Twin Savannah physicians pull double duty to deliver ‘hurricane babies’

Just like several patients, one sister got pregnant during Hurricane Matthew

If you’re into figuring out the odds, this story should be a brain twister for you.

 

What are the chances that twin sisters from Tennessee would end up graduating from medical school from the same college and then go on to practice in obstetrics and gynecology in the same clinic in Savannah?

And, not only do they practice together, but they’ve also delivered each other’s babies.

So, maybe a million in one odds?

And, they are about to get another shot at strengthening that doctor/patient relationship as sisters as Anna Barrett prepares to give birth to what she calls her “hurricane baby.”

And if you ask her to guess the odds of getting pregnant when Hurricane Matthew made its way through Savannah last October, she would tell you the chances were slim to none.

“It’s definitely a hurricane baby,” Barrett says. “Even though I wasn’t supposed to be able to get pregnant at that time.

“It happened right after the storm passed, when all the electricity was still out. No cable or Wi-Fi. Nothing else to do,” she adds and laughs. “Maybe you don’t want these details.”

Barrett and her twin sister Maria Paasch are OB-GYNS at the Thrive Obstetrics and Gynecology at Candler Hospital. Their motto is “a sisterhood of caring.” And when they aren’t busy practicing medicine, being wives and raising their children, they’re probably together somewhere, having a conversation where they continually finish each other’s sentences.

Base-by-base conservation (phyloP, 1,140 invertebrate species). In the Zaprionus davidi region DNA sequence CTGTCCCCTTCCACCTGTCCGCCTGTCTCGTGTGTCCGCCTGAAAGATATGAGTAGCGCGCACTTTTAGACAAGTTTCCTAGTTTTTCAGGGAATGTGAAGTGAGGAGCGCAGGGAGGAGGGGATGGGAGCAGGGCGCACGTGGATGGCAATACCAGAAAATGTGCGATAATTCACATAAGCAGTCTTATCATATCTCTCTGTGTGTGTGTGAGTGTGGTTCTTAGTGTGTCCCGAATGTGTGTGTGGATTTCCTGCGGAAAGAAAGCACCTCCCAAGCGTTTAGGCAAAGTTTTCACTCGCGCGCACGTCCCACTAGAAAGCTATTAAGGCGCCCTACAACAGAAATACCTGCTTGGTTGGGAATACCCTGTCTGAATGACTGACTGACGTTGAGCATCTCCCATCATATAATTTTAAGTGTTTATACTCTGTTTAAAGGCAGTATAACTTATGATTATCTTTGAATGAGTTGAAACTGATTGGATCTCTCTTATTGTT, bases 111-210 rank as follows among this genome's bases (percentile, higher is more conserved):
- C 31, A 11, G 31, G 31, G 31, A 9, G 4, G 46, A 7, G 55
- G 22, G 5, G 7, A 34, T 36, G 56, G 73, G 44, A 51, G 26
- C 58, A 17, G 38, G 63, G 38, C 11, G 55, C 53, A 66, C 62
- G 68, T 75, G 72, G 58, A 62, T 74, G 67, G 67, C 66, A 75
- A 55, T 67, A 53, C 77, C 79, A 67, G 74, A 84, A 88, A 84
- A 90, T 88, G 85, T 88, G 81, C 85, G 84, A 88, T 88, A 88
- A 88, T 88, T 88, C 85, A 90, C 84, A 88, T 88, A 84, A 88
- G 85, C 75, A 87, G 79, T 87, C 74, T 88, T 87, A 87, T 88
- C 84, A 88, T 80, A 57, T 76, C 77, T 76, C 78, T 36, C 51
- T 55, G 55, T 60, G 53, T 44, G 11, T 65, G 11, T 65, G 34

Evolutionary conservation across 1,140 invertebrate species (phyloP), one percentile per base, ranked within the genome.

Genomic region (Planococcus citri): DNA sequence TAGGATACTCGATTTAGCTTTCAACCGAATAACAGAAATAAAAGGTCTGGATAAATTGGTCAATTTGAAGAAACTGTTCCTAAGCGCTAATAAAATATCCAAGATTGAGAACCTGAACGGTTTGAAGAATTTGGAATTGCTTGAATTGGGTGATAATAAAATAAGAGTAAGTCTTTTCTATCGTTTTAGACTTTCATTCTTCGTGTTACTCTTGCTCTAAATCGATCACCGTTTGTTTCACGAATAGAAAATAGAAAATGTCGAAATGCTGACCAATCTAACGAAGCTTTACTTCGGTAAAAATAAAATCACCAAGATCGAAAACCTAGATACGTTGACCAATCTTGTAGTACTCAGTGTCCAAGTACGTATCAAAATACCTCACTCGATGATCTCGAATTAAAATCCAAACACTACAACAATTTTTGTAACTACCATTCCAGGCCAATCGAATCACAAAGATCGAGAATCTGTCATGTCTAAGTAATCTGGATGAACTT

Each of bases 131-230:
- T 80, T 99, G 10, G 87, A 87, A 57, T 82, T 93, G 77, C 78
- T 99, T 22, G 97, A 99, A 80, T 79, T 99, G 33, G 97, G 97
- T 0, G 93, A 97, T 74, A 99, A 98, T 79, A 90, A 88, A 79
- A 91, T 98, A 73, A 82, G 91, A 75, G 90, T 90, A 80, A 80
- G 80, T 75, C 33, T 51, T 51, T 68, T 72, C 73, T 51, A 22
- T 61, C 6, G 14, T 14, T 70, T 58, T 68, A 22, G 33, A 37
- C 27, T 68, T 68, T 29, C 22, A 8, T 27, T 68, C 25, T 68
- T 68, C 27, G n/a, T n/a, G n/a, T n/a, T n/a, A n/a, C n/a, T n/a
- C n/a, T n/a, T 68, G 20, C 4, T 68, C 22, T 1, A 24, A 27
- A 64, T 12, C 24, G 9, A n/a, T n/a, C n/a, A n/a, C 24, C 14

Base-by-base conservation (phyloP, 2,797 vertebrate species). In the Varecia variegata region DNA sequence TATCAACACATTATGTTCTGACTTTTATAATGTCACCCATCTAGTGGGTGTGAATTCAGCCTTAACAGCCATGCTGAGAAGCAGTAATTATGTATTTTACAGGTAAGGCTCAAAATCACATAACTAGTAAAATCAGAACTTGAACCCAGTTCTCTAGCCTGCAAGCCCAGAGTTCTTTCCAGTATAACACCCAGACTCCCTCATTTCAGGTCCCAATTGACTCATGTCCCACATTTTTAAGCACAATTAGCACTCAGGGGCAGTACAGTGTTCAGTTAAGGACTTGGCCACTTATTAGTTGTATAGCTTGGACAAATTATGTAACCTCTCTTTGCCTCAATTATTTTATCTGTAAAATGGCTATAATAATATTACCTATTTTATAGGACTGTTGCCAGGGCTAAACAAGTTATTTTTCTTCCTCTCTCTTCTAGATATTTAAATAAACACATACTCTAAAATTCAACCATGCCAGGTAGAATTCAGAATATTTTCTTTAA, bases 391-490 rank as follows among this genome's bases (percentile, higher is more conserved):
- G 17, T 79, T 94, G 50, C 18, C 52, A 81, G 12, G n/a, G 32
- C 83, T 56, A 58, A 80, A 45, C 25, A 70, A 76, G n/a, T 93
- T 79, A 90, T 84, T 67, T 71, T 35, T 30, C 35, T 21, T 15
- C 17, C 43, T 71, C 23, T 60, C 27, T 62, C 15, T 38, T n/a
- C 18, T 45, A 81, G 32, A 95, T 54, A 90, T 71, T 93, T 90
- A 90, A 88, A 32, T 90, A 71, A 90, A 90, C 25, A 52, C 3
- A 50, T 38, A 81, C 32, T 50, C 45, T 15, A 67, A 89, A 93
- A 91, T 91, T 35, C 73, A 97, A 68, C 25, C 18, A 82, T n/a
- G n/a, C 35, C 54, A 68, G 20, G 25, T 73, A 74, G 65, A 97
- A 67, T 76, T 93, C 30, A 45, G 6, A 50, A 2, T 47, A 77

Barrett continues the hurricane baby story, “But, I honestly really believe the hurricane threw me off; threw me off by just a couple of days.”

She says the stress of evacuating for the storm may have thrown off her ovulation.

Paasch laughs, “That could just happen anyway.”

“Yeah, that’s true, but I still think that,” Barrett says.

Her sister gives her the side-eye and says she thinks the cause of pregnancy has more to do with the cable being out, and they laugh.

Barrett says her due date is early July, but this will be her first “Telfair baby.” This is her second pregnancy. Her son was born in Hawaii almost five weeks apart from Paasch’s son. They refer to the cousins as “the boys,” as if they are a complete set that collectively belongs to both of them, which probably isn’t too far from the truth.

They seem to share almost everything — sense of humor, passion for practicing medicine, patients, mannerisms, physique. They say they even shared a car in high school and have only lived apart from each other a few times in their lives.

But in some ways, they are different. Paasch seems to be the more talkative one and Barrett admits she’s the bossy one. And it’s that bossy nature that supposedly brought them to Savannah in 2012, a fact they repeat in unison.

“It was really random how we ended up in Savannah,” Paasch says. “My husband will tell you two different versions. One is that we threw a dart at the globe. Two, he’ll say that she made us come here.”

She points to her sister with an accusatory stare and says Barrett is the bossy one.

Barrett happily accepts the accusation.

But, even though Barrett was the first sister drawn to obstetrics, she didn’t need to be bossy to persuade her sister to follow her down that path.

“I tried to pick a different specialty,” Paasch says. “Anna had already picked OB-GYN. I was a year behind her in medical school, and when she said she was going to do OB, I said, eeeww, why do you want to do that?